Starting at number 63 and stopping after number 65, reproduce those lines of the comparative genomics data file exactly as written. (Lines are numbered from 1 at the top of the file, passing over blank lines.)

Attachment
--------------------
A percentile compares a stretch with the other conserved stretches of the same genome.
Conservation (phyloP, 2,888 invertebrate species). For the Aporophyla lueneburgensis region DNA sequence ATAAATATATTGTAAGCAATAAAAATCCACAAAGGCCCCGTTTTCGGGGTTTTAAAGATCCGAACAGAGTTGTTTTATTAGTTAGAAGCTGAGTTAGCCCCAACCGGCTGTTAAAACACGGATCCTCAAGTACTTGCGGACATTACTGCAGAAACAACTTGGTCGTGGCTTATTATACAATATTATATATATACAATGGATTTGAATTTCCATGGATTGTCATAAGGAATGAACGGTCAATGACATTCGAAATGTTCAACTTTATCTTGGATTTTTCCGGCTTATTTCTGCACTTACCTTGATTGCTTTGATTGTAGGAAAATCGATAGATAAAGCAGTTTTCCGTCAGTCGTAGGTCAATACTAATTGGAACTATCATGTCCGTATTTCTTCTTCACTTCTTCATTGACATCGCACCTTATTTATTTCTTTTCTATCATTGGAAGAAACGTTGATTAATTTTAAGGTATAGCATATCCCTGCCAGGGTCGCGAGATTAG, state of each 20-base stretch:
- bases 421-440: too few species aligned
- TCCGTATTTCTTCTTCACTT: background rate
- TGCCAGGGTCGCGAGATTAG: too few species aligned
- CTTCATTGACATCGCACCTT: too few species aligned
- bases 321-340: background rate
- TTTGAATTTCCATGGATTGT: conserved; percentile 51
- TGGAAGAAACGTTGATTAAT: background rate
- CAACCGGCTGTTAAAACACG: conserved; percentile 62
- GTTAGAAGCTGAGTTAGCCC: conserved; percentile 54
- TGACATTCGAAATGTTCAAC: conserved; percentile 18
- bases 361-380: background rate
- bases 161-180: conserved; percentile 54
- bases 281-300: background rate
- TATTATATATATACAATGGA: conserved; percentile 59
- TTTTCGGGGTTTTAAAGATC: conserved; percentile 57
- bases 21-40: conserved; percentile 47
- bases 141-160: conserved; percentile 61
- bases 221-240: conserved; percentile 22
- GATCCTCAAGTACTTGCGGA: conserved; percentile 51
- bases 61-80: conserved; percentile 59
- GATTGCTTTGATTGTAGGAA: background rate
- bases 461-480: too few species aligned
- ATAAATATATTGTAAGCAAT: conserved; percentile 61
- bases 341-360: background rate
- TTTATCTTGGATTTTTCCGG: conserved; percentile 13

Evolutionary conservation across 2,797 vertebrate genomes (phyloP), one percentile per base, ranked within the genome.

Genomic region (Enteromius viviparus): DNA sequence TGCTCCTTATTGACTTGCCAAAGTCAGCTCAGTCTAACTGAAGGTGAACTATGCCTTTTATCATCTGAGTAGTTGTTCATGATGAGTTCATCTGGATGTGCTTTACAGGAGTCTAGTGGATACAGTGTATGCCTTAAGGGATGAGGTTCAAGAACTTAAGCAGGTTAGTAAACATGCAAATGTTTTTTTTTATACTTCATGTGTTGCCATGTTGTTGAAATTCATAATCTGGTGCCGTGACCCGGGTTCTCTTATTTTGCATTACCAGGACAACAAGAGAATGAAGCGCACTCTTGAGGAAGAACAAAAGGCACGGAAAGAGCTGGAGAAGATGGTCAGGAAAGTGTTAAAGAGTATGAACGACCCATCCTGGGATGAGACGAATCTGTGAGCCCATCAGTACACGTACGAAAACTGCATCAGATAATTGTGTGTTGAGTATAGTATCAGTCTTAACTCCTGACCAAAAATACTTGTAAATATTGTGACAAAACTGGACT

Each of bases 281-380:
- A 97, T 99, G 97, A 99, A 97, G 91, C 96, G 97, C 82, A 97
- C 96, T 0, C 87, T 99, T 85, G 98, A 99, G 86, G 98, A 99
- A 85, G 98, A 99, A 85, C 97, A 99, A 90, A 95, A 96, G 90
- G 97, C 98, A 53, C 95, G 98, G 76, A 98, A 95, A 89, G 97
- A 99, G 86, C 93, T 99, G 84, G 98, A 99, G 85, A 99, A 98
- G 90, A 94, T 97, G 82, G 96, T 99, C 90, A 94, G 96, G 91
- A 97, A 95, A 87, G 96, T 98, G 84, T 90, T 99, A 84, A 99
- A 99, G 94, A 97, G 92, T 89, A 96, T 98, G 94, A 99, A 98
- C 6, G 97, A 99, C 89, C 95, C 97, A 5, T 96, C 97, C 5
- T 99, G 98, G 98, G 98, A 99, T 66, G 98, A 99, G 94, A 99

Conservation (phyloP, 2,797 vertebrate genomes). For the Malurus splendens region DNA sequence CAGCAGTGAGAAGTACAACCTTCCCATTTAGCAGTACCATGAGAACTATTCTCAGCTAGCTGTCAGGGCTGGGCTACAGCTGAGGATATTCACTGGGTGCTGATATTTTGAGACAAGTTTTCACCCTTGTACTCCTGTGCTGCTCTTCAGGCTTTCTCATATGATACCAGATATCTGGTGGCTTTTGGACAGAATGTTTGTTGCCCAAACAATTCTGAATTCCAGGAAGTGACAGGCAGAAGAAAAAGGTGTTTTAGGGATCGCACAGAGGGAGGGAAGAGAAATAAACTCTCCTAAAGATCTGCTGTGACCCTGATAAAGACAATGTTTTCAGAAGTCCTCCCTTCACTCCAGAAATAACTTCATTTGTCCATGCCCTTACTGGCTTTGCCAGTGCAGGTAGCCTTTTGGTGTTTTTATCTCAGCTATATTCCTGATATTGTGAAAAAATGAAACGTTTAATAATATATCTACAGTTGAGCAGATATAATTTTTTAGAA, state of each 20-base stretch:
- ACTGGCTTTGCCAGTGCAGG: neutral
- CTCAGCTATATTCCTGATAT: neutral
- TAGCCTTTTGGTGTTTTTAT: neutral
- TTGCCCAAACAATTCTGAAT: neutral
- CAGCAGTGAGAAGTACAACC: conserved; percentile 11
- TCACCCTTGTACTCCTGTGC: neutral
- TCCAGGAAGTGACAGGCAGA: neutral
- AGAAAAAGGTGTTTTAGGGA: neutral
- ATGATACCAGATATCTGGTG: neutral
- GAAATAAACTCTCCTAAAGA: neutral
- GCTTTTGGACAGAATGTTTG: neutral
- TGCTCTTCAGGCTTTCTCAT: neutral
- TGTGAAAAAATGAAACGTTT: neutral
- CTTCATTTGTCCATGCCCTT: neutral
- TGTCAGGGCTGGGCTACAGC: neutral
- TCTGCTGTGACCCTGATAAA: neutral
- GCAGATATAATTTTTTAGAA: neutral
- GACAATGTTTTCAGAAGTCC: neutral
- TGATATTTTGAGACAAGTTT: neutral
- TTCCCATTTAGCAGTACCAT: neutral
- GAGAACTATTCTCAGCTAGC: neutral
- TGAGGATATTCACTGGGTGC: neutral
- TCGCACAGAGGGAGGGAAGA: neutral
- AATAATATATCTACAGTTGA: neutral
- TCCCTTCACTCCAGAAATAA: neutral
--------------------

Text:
- TGAGGATATTCACTGGGTGC: neutral
- TCGCACAGAGGGAGGGAAGA: neutral
- AATAATATATCTACAGTTGA: neutral